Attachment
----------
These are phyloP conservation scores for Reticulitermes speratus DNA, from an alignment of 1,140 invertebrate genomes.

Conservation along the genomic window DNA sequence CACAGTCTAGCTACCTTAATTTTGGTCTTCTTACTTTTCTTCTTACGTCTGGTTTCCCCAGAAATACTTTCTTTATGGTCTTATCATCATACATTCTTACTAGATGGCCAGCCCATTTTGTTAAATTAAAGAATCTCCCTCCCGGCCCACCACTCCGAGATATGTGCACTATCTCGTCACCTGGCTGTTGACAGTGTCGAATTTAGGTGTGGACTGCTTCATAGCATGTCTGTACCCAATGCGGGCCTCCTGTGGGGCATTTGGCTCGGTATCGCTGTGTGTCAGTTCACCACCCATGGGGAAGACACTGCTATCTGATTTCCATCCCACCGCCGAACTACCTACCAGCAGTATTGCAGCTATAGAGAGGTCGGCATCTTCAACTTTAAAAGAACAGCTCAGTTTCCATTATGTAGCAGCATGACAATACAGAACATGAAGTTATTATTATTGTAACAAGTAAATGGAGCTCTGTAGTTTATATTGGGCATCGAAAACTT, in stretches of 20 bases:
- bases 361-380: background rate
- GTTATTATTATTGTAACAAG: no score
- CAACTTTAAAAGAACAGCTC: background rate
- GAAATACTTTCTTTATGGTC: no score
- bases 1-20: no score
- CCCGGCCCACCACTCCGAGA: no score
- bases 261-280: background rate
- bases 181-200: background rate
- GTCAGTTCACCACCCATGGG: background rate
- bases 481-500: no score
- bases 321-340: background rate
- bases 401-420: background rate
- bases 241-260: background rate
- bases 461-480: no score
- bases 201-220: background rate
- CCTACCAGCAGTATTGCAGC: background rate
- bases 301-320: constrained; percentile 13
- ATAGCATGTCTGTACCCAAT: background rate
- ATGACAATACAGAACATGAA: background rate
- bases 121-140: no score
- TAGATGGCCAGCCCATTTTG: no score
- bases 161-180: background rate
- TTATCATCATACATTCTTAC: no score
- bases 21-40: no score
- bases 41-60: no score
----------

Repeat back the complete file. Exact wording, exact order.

These are phyloP conservation scores for Reticulitermes speratus DNA, from an alignment of 1,140 invertebrate genomes.

Conservation along the genomic window DNA sequence CACAGTCTAGCTACCTTAATTTTGGTCTTCTTACTTTTCTTCTTACGTCTGGTTTCCCCAGAAATACTTTCTTTATGGTCTTATCATCATACATTCTTACTAGATGGCCAGCCCATTTTGTTAAATTAAAGAATCTCCCTCCCGGCCCACCACTCCGAGATATGTGCACTATCTCGTCACCTGGCTGTTGACAGTGTCGAATTTAGGTGTGGACTGCTTCATAGCATGTCTGTACCCAATGCGGGCCTCCTGTGGGGCATTTGGCTCGGTATCGCTGTGTGTCAGTTCACCACCCATGGGGAAGACACTGCTATCTGATTTCCATCCCACCGCCGAACTACCTACCAGCAGTATTGCAGCTATAGAGAGGTCGGCATCTTCAACTTTAAAAGAACAGCTCAGTTTCCATTATGTAGCAGCATGACAATACAGAACATGAAGTTATTATTATTGTAACAAGTAAATGGAGCTCTGTAGTTTATATTGGGCATCGAAAACTT, in stretches of 20 bases:
- bases 361-380: background rate
- GTTATTATTATTGTAACAAG: no score
- CAACTTTAAAAGAACAGCTC: background rate
- GAAATACTTTCTTTATGGTC: no score
- bases 1-20: no score
- CCCGGCCCACCACTCCGAGA: no score
- bases 261-280: background rate
- bases 181-200: background rate
- GTCAGTTCACCACCCATGGG: background rate
- bases 481-500: no score
- bases 321-340: background rate
- bases 401-420: background rate
- bases 241-260: background rate
- bases 461-480: no score
- bases 201-220: background rate
- CCTACCAGCAGTATTGCAGC: background rate
- bases 301-320: constrained; percentile 13
- ATAGCATGTCTGTACCCAAT: background rate
- ATGACAATACAGAACATGAA: background rate
- bases 121-140: no score
- TAGATGGCCAGCCCATTTTG: no score
- bases 161-180: background rate
- TTATCATCATACATTCTTAC: no score
- bases 21-40: no score
- bases 41-60: no score